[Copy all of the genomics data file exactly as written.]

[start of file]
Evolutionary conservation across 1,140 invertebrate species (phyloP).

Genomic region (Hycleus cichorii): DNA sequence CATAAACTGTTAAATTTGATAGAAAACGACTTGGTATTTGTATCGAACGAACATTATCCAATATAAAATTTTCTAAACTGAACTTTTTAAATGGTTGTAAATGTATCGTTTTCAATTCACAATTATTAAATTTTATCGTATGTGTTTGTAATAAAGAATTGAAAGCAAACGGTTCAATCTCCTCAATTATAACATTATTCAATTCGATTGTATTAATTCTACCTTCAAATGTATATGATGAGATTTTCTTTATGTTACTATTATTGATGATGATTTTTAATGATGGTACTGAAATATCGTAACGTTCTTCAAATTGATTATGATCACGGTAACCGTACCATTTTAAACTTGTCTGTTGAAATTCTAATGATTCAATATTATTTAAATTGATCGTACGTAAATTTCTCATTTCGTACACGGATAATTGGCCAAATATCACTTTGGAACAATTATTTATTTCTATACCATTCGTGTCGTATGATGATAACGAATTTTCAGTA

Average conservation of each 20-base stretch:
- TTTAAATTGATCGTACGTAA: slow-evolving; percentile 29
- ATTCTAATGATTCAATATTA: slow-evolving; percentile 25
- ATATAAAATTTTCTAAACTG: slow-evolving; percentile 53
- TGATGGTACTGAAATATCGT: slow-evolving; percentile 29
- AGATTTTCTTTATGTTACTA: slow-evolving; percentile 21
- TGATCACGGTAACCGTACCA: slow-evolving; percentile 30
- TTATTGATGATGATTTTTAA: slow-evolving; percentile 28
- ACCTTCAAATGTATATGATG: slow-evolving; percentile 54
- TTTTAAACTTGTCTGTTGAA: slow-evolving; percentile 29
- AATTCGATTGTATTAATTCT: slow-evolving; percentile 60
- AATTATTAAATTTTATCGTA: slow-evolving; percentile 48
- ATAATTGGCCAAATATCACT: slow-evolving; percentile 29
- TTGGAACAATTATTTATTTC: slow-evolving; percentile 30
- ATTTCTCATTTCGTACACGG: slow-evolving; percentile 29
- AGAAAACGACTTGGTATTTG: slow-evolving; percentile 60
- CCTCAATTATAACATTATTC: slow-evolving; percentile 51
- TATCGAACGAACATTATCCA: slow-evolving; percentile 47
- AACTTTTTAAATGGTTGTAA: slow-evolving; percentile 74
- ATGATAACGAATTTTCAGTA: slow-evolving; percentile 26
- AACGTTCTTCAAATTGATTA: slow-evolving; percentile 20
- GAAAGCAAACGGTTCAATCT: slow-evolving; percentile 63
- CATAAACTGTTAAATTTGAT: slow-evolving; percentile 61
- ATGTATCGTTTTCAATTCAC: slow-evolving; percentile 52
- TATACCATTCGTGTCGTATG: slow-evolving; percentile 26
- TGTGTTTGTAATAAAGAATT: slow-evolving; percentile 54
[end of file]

Evolutionary conservation across 1,140 invertebrate species (phyloP).

Genomic region (Hycleus cichorii): DNA sequence CATAAACTGTTAAATTTGATAGAAAACGACTTGGTATTTGTATCGAACGAACATTATCCAATATAAAATTTTCTAAACTGAACTTTTTAAATGGTTGTAAATGTATCGTTTTCAATTCACAATTATTAAATTTTATCGTATGTGTTTGTAATAAAGAATTGAAAGCAAACGGTTCAATCTCCTCAATTATAACATTATTCAATTCGATTGTATTAATTCTACCTTCAAATGTATATGATGAGATTTTCTTTATGTTACTATTATTGATGATGATTTTTAATGATGGTACTGAAATATCGTAACGTTCTTCAAATTGATTATGATCACGGTAACCGTACCATTTTAAACTTGTCTGTTGAAATTCTAATGATTCAATATTATTTAAATTGATCGTACGTAAATTTCTCATTTCGTACACGGATAATTGGCCAAATATCACTTTGGAACAATTATTTATTTCTATACCATTCGTGTCGTATGATGATAACGAATTTTCAGTA

Average conservation of each 20-base stretch:
- TTTAAATTGATCGTACGTAA: slow-evolving; percentile 29
- ATTCTAATGATTCAATATTA: slow-evolving; percentile 25
- ATATAAAATTTTCTAAACTG: slow-evolving; percentile 53
- TGATGGTACTGAAATATCGT: slow-evolving; percentile 29
- AGATTTTCTTTATGTTACTA: slow-evolving; percentile 21
- TGATCACGGTAACCGTACCA: slow-evolving; percentile 30
- TTATTGATGATGATTTTTAA: slow-evolving; percentile 28
- ACCTTCAAATGTATATGATG: slow-evolving; percentile 54
- TTTTAAACTTGTCTGTTGAA: slow-evolving; percentile 29
- AATTCGATTGTATTAATTCT: slow-evolving; percentile 60
- AATTATTAAATTTTATCGTA: slow-evolving; percentile 48
- ATAATTGGCCAAATATCACT: slow-evolving; percentile 29
- TTGGAACAATTATTTATTTC: slow-evolving; percentile 30
- ATTTCTCATTTCGTACACGG: slow-evolving; percentile 29
- AGAAAACGACTTGGTATTTG: slow-evolving; percentile 60
- CCTCAATTATAACATTATTC: slow-evolving; percentile 51
- TATCGAACGAACATTATCCA: slow-evolving; percentile 47
- AACTTTTTAAATGGTTGTAA: slow-evolving; percentile 74
- ATGATAACGAATTTTCAGTA: slow-evolving; percentile 26
- AACGTTCTTCAAATTGATTA: slow-evolving; percentile 20
- GAAAGCAAACGGTTCAATCT: slow-evolving; percentile 63
- CATAAACTGTTAAATTTGAT: slow-evolving; percentile 61
- ATGTATCGTTTTCAATTCAC: slow-evolving; percentile 52
- TATACCATTCGTGTCGTATG: slow-evolving; percentile 26
- TGTGTTTGTAATAAAGAATT: slow-evolving; percentile 54